Get ready, parents, because this is the first high-profile film about a high school shooting, but don't get too concerned about copy-cats, because these days, it's become a little more popular for kids to kill themselves, especially if they're gay. What ever ends up happening, with all due respect, the Elephant Man didn't feel like shoot up a school, so I'm thinking that these gay kids might need to get over it. Man, if anyone can take the story of the Columbine massacre and make it about gay people problems, while moving the setting to Portland, Oregon, no less, it's Gus Van Sant, although that's not to say that this film is as grounded as his usual endeavors. I mean, it's the follow-up to "Gerry", and sure enough, it's so avant-garde that it's not actually about an elephant, like, at all, outside of weird, random imagery, that is (I guess it's not too hard to ignore the elephant in the room in this case). Perhaps it stands to be more avant-garde, because if we can take relief in nothing else, it's the fact that the influence on Van Sant's "Death Trilogy" from Béla Tarr cut off before we came to experimenting with runtimes, because this film is enough of a challenge at 81 minutes, let alone 7 hours or something. Shoot, maybe this film can't get too much more avant-garde after all, because it did end up winning the Palme d'Or, and I don't think I'd like to see a film get much more abstract than that. Shoot, maybe my mood swings are about as bad as those made by the teens in this film, because I'm back to saying that this film stands to be more tediously abstract, as it would have been if it wasn't for certain strengths. Underusing a minimal classical soundtrack, albeit not as much as "Gerry", this film's unoriginal score, when incorporated, captures the awkward intensity which defines this psychological drama's tone with a certain personal beauty, just as Harris Savides' cinematography proves to be tonally and aesthetically sharp, with slightly more distinguished coloration than the visual style of "Gerry" to make up for less lovely scenery, which is still intriguingly explored with an immersive extensiveness to tight framing and nifty tracking shots. Musical and visual artistry are limited, but sharper than they were in a predecessor that, if nothing else, had aesthetic value going for it, thus, this film proves to at least be stylistically impressive, sometimes in a manner that compliments substance. If style does compliment substance, then it's largely thanks to Gus Van Sant's directorial orchestration, whose minimalism drives the film from decency, all but secured by admittedly compelling highlights in Van Sant's inspiration as a thoughtful storyteller and director of talented performers. Being naturalist, this film provides minimal acting material for a cast of talented unknowns, yet when these talents find an opportunity to flaunt their chops, they drive the opus with a dramatic bite which ranges from chillingly subtle to intense, drawing you into the heart of the characters with whom this drama is very intimate. No matter how much the execution tries to bring style over substance and underplay the development of its characters as more than just thematic compliments, this story concept is that of a character study, and a worthy one, which has the potential to bite deeply as a meditation upon the mental and emotional instability of youths who take part in or fall victim to a terrible, terrible tragedy. This potential is thoroughly betrayed by a questionable ambition to flesh out artistry beyond drama, but it's nevertheless palpable enough, largely through highlights in style and storytelling, for the final product to at least border on decent. It's certain better than "Gerry", I can give it that, but no much more than that, because no matter how clear the strengths are, the issues are clearer, and not even unfamiliar. The film isn't even as conventional as "Gerry", though that might simply be because more filmmakers are comfortable with telling the tale of some bums who get stranded from society than they are with telling the tale of society or whatever driving youths to kill a bunch of people, because when it comes to the interpretation of this unique and worthy subject matter, it's more of the same overstylization that is bland enough without the familiarity, as surely as it distances you from the characters enough without backing an underdeveloped script. To be so intimate with its characters, this film offers hardly anything in the way of background development for the leads, and it's not as though it says that much with all of its meditations when it comes to gradual exposition, because even in the script substance is underplayed, typically for the sake of style. I emphasize that style is played over substance "typically", because there are times in which visual style joins storytelling focus in being abandoned for sheer nothingness, and when substance does come into play, it's in a convolutedly nonlinear and intentionally uneven form that, just like the nothingness, is more frustrating than distinguished. With all that said, the film is more grounded than "Gerry", and that both helps in making a less tedious film, and works against the film, as it actually gives you a greater feel for just how disconcerting the offbeat storytelling aspects are by comparison, alone, even though all storytelling styles at least keep consistent in dragging. Running only a mere 81 minutes, the film is so short, so one would figure that it wouldn't take too much time to drags its feet, but considering that substance is so thin, to the point of borderline plotlessness, the final product is predominantly dragging, made all the more tedious by the thoughtfulness to Gus Van Sant's direction that doesn't have any dramatic material to subtly draw upon, resulting in serious limp spells that end up making up the final product. Unfocused and draggy, with a quiet intensity that is more dry than biting, this film, plain and simple, is challengingly dull, perhaps even tedious, but, again, not quite "Gerry", largely due to Van Sant's all but losing a sense of artistic unassurance, while unfortunately still retaining a sense of pretense. There's a hint of charm to Van Sant's direction, and it's not like Van Sant doesn't deliver on his ambitions at times, but when it's all said and done, the filmmaker demands your investment, and it's just so hard to give, as the film is so questionably, if not messily crafted that no matter how effective it occasionally is, the final product falls flat as yet another misguided artistic misfire. In the end, lovely unoriginal scoring and cinematography carry a stylistic sharpness, while highlights in direction and acting provide glimpses of a more worthy interpretation of worthy subject matter, ultimately overshadowed by familiarity to style, underdevelopment to characters, and bloating and unevenness to a questionable storytelling style which abandons dramatic focus for the sake of a pretentious and tediously dull, offbeat sparsity that drives Gus Van Sant's "Elephant" flat as a hopelessly misguided and ultimately mediocre abstractionist interpretation of certain disturbances within and disturbing actions of youths. 2.25/5 - Mediocre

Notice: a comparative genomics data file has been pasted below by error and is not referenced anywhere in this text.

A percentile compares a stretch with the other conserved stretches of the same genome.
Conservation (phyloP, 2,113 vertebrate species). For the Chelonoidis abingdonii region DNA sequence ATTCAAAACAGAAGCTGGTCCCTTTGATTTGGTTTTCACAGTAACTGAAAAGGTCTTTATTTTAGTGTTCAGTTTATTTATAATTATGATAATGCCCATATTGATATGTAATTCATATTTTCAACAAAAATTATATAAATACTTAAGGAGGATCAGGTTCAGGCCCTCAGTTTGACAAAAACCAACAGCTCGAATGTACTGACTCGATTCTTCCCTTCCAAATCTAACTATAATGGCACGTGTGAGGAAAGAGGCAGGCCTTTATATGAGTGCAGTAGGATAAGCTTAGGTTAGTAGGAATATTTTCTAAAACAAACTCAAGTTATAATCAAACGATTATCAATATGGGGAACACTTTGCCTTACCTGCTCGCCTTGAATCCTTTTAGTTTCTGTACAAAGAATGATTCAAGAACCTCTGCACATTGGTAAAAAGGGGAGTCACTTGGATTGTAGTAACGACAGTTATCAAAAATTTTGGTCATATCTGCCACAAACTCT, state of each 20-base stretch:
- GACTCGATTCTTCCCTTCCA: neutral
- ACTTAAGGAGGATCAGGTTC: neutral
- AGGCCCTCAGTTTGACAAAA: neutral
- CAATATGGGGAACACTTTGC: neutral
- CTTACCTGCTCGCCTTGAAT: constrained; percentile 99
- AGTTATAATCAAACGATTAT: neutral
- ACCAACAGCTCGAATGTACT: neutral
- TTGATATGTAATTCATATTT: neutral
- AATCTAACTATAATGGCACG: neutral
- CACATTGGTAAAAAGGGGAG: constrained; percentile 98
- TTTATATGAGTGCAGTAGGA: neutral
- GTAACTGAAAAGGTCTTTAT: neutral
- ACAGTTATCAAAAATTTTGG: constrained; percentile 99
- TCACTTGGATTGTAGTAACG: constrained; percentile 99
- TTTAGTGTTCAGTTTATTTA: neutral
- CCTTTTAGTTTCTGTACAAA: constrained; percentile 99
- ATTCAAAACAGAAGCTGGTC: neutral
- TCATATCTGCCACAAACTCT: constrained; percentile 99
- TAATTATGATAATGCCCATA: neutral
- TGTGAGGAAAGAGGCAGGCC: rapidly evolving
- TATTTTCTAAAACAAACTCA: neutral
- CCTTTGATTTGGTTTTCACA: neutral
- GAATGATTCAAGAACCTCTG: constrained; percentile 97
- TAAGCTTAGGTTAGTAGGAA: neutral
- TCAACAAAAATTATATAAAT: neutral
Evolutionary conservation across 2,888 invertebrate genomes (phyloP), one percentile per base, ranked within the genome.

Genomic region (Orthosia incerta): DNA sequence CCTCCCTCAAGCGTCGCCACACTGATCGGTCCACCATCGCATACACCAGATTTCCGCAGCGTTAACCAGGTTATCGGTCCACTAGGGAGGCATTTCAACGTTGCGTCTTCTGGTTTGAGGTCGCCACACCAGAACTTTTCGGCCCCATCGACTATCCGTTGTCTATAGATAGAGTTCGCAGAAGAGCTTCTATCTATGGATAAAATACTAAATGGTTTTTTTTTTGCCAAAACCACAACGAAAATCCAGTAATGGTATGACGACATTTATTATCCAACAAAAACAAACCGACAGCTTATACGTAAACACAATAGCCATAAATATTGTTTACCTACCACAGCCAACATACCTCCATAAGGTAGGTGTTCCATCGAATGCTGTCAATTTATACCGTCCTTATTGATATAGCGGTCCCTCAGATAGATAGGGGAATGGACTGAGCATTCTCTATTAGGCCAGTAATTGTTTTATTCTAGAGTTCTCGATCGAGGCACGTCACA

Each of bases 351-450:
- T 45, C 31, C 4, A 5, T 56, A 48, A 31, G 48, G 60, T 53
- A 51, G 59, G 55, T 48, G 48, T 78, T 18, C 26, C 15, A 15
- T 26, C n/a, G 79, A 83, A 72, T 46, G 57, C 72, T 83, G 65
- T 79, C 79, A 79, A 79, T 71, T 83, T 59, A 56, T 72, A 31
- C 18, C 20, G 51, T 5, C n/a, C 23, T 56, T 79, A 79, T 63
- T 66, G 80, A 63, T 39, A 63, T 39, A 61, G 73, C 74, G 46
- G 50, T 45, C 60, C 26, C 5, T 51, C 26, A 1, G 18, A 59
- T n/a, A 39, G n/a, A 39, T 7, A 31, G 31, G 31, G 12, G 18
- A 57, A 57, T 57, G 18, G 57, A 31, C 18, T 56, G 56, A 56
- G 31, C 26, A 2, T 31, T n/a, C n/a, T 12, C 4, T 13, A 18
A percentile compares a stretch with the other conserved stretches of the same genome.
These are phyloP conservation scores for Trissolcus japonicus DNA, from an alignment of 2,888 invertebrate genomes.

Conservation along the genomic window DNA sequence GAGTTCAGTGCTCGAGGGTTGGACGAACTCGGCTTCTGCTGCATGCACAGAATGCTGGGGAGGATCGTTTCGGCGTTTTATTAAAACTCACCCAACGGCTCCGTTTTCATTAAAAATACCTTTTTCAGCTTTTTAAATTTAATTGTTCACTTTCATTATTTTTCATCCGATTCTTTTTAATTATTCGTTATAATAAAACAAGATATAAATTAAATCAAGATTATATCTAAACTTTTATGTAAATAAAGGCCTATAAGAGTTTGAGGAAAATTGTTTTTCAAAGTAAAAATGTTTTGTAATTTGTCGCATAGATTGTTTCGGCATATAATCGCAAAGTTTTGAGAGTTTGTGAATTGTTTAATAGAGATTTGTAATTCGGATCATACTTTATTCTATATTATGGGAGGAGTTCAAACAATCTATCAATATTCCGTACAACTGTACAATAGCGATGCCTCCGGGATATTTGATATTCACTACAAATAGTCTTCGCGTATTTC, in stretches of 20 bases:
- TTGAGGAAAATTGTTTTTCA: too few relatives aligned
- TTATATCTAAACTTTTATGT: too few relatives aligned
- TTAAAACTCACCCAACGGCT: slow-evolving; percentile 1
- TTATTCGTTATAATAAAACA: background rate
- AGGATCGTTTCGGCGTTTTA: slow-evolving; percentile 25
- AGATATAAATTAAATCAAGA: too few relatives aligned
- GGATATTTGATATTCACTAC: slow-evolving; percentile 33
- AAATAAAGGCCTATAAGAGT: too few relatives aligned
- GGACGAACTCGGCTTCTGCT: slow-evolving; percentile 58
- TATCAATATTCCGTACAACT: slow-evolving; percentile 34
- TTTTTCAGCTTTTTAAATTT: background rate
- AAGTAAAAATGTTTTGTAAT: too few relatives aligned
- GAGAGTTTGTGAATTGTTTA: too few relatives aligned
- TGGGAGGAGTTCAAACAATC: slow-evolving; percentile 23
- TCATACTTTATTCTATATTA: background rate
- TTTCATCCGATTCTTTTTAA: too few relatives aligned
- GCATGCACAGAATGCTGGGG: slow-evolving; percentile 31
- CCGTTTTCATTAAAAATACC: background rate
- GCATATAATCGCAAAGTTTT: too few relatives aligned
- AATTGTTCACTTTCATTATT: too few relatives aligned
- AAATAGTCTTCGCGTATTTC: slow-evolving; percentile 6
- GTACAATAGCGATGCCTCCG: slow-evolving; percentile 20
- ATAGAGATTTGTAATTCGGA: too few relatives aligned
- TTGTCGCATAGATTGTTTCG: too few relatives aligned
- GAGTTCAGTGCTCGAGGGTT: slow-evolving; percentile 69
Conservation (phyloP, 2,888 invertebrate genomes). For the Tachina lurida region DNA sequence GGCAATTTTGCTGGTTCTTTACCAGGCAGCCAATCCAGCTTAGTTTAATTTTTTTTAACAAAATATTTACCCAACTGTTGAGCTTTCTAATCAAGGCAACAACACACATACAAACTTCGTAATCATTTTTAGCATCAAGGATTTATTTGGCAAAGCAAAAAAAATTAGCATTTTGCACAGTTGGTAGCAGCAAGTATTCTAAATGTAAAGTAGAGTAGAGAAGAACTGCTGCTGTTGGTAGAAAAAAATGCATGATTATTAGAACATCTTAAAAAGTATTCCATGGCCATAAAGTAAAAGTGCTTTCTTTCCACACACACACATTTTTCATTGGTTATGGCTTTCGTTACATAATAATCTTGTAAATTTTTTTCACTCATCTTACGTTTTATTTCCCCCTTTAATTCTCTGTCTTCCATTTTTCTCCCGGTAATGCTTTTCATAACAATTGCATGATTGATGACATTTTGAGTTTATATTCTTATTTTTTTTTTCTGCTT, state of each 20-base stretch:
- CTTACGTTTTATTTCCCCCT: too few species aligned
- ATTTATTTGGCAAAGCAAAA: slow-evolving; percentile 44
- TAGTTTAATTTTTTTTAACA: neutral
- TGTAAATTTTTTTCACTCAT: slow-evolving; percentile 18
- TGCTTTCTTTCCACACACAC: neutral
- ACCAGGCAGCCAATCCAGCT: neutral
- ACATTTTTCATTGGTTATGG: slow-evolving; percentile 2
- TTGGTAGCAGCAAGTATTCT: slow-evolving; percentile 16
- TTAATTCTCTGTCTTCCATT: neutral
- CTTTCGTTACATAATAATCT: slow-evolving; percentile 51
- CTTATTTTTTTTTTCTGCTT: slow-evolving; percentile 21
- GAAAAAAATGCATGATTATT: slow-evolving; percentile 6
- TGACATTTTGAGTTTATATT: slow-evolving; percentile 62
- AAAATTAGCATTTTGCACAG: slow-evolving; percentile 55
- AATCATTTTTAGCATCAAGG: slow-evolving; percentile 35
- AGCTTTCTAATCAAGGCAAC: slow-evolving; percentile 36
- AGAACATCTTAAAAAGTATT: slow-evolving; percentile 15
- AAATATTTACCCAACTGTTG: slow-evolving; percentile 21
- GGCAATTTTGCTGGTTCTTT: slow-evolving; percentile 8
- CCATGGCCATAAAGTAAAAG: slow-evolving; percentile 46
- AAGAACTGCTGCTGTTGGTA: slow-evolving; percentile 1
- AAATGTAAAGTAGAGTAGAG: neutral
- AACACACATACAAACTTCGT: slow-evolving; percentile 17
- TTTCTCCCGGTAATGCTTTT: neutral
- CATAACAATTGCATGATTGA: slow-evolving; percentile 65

Cameron J Super Reviewer